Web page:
Spectrum could be made subject to property rights, and that would fertilize competition. With advances in radio technology, spectrum could be treated as a commons, and that would fertilize competition. But I’m skeptical that a government-corporate “plan” for competition will work out. If it does, I don’t see why Google’s owners should enjoy windfall profits.

  • http://www.cato.org/people/harper.html Jim Harper

    >> with spectrum SOME regulation is almost certainly necessary until we get some (perhaps impossible) technical breakthrough allowing anyone to transmit at will on any spectrum without interfering with oher transmissions. So the very nature of the “good” drives us out of a free-market Garden of Eden right at the outset.

    There’s disagreement among experts about whether radio design can elminate interference or just come really close, but I think the problem of scarcity in radio spectrum can be solved. (Indeed, it may have been perpetuated to maintain federal control of the airwaves and communications).

    Command-and-control regulation like we have now is the least efficient way to allocate spectrum. “Propertyization” and the buying and selling of spectrum use rights, which are divisible along many different dimensions, would be preferable. The idea of a spectrum commons has become more appealing to me as I recognize that the lack of scarcity created by good radio technology might even make the buying and selling of spectrum rights too costly given its abundance.
    The regulation that might still be needed under a commons model would be to prevent people from “spamming” – blasting high-powered signals on all parts of the spectrum in the hopes of getting their communications heard by some of the receivers out there. But the need for that regulation at some point in the future doesn’t justify mandating a certain business model be used for a network operating in one part of the spectrum. Indeed, doing that is a step away from the ownership and regulation models that will be the most “open” – to experimentation, risk, competition, and progress.

    Given where we could be, favoring a big corporation with regulations that match its business model is just so old-school, and disappointing. (As I write this, Google has gotten half of what it wanted from the FCC, and who knows what happens next.)

    >> if open REALLY doesn’t work then the new provider will either go bankrupt or desperately try to unload the spectrum, and I suspect it would take a few years at most for the regulators (FCC, Congress or possibly the courts) to adopt new rules. The problem with the incumbent scenario is the closed model could work well enough as far as preserving acceptable profit margins, but would be sub-optimal for the public as choice and competition are reduced.

    I think experience shows that reallocating spectrum using FCC, Congress, and the courts takes a lot more than a few years. Competitors throw everything they’ve got into sludging the process. Nothing suggests that the experience of the past is going to change going forward.

    I’m not arguing in favor of incumbents getting the spectrum (“the incumbent scenario”) – I’m arguing in favor of Google paying full price for the spectrum. If open works, it’s going to get full profits, after all.

    If a company like Google doesn’t believe enough in the open model to pay full price for the spectrum, that’s a signal to me that the model may not be ready for prime time. (I want it to be, believe me!) If the experts in the marketplace won’t place their own money on the line, I don’t think taxpayers should – and we will, by forgoing the revenue from a fully open auction.

    If open doesn’t work, and it takes a decade to redeploy the spectrum, that’s worse for the public than if an incumbent (or anyone else) builds a closed network and operates it either in competition or cooperation with existing wireless networks.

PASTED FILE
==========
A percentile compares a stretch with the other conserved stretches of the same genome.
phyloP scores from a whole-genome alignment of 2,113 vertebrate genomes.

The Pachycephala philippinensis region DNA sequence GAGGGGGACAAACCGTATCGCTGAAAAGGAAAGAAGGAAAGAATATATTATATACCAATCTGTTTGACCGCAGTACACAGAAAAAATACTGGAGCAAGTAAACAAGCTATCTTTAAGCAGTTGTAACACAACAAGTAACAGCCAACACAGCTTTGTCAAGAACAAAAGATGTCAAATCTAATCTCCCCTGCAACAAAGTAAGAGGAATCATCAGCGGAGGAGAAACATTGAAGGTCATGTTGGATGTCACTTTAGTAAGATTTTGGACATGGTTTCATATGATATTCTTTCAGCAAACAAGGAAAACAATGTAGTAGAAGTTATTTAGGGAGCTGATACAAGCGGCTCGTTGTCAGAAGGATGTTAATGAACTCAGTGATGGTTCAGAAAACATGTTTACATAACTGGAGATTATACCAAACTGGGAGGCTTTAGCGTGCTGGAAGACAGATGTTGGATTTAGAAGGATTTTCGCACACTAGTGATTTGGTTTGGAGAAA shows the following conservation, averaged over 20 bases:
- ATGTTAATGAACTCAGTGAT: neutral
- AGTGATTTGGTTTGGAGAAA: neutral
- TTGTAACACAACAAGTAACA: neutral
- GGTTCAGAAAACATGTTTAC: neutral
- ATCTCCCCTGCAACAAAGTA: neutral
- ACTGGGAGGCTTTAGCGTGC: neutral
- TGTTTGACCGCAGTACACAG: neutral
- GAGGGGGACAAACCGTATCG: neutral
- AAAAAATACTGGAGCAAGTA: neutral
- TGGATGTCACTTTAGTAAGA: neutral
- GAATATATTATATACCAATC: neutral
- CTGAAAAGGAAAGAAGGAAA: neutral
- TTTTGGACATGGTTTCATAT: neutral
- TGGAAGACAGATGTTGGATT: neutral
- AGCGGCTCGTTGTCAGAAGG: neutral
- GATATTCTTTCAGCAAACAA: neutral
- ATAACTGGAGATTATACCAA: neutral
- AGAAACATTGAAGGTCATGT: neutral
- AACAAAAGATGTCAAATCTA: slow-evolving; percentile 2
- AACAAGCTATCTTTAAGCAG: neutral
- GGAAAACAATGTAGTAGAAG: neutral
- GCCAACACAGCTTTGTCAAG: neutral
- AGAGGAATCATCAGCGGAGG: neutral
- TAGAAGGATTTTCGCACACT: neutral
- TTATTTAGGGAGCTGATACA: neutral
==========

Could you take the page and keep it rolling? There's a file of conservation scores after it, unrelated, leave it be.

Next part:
>> [T]here’s nothing unseemly about non-profit groups working with companies to reduce taxes and remove regulations, because that’s an inherent good? I think the word “misguided” might be better than “unseemly.” We’re talking about policy disagreement here – why bring hints of corruption into the argument?

    I didn’t have corruption in mind when I used the word “unseemly” to describe collaboration between public interest groups and a $160 billion market cap corporation. Checking the definitions of the term (e.g. “not in keeping with established standards of taste or proper form”), I don’t see where there’s an implication of corruption. Public interest groups generally claim to serve the public interest. Whatever they may mean by that, they almost certainly don’t mean bringing greater than normal returns to corporate shareholders. It’s not proper form for them to work toward that end – it’s indecorous, ultra vires, perhaps?

    >> Google has come up with an innovative and probably workable plan that appears to serve the primary statutory goal of fostering more competition. I realize I’m arguing against libertarian first principles here by not favoring the argument that absolutely minimizes regulation, but in this case I sincerely think the first principles are hihly likely to lead to a subobimal outcome.

    Minimizing regulation is not so much a first principle as a means to an end. Government-structured “competition” rarely works out. Consider the burst of ‘competition’ created when “Competitive Local Exchange Carriers” came on the scene under the industrial policy of the ’96 Act. A lot of market cap was created and then destroyed in a government-structured business model that didn’t work. Part of the reason it didn’t work was because it wasn’t based on first-principle concepts like protection of property rights.

    Spectrum could be made subject to property rights, and that would fertilize competition. With advances in radio technology, spectrum could be treated as a commons, and that would fertilize competition. But I’m skeptical that a government-corporate “plan” for competition will work out. If it does, I don’t see why Google’s owners should enjoy windfall profits.